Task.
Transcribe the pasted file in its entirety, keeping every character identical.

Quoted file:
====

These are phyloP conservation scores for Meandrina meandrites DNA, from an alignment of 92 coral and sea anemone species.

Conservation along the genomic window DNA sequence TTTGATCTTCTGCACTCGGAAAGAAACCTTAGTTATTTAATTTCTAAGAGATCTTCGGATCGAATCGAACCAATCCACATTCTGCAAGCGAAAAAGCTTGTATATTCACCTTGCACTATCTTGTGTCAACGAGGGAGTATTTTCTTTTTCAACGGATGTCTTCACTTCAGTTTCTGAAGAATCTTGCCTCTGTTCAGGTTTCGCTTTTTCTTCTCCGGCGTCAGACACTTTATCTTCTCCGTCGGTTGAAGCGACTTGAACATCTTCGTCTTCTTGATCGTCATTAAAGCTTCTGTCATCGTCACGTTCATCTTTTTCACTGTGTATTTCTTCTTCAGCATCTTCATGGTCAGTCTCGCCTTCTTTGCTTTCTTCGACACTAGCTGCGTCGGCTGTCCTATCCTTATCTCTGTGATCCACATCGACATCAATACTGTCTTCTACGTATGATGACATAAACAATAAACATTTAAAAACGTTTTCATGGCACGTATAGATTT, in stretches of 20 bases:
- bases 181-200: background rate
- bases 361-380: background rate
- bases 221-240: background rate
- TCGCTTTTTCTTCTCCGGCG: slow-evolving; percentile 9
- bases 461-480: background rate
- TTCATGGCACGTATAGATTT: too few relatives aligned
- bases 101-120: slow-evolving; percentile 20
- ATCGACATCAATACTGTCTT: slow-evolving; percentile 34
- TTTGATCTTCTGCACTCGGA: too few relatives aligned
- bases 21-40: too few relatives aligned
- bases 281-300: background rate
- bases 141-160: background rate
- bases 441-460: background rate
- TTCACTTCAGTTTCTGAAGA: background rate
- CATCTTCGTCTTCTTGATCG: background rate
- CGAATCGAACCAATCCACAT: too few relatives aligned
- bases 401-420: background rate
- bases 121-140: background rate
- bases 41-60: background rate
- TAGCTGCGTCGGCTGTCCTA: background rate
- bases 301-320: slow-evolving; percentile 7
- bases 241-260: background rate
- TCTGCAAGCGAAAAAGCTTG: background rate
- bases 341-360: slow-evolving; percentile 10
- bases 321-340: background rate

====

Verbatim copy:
These are phyloP conservation scores for Meandrina meandrites DNA, from an alignment of 92 coral and sea anemone species.

Conservation along the genomic window DNA sequence TTTGATCTTCTGCACTCGGAAAGAAACCTTAGTTATTTAATTTCTAAGAGATCTTCGGATCGAATCGAACCAATCCACATTCTGCAAGCGAAAAAGCTTGTATATTCACCTTGCACTATCTTGTGTCAACGAGGGAGTATTTTCTTTTTCAACGGATGTCTTCACTTCAGTTTCTGAAGAATCTTGCCTCTGTTCAGGTTTCGCTTTTTCTTCTCCGGCGTCAGACACTTTATCTTCTCCGTCGGTTGAAGCGACTTGAACATCTTCGTCTTCTTGATCGTCATTAAAGCTTCTGTCATCGTCACGTTCATCTTTTTCACTGTGTATTTCTTCTTCAGCATCTTCATGGTCAGTCTCGCCTTCTTTGCTTTCTTCGACACTAGCTGCGTCGGCTGTCCTATCCTTATCTCTGTGATCCACATCGACATCAATACTGTCTTCTACGTATGATGACATAAACAATAAACATTTAAAAACGTTTTCATGGCACGTATAGATTT, in stretches of 20 bases:
- bases 181-200: background rate
- bases 361-380: background rate
- bases 221-240: background rate
- TCGCTTTTTCTTCTCCGGCG: slow-evolving; percentile 9
- bases 461-480: background rate
- TTCATGGCACGTATAGATTT: too few relatives aligned
- bases 101-120: slow-evolving; percentile 20
- ATCGACATCAATACTGTCTT: slow-evolving; percentile 34
- TTTGATCTTCTGCACTCGGA: too few relatives aligned
- bases 21-40: too few relatives aligned
- bases 281-300: background rate
- bases 141-160: background rate
- bases 441-460: background rate
- TTCACTTCAGTTTCTGAAGA: background rate
- CATCTTCGTCTTCTTGATCG: background rate
- CGAATCGAACCAATCCACAT: too few relatives aligned
- bases 401-420: background rate
- bases 121-140: background rate
- bases 41-60: background rate
- TAGCTGCGTCGGCTGTCCTA: background rate
- bases 301-320: slow-evolving; percentile 7
- bases 241-260: background rate
- TCTGCAAGCGAAAAAGCTTG: background rate
- bases 341-360: slow-evolving; percentile 10
- bases 321-340: background rate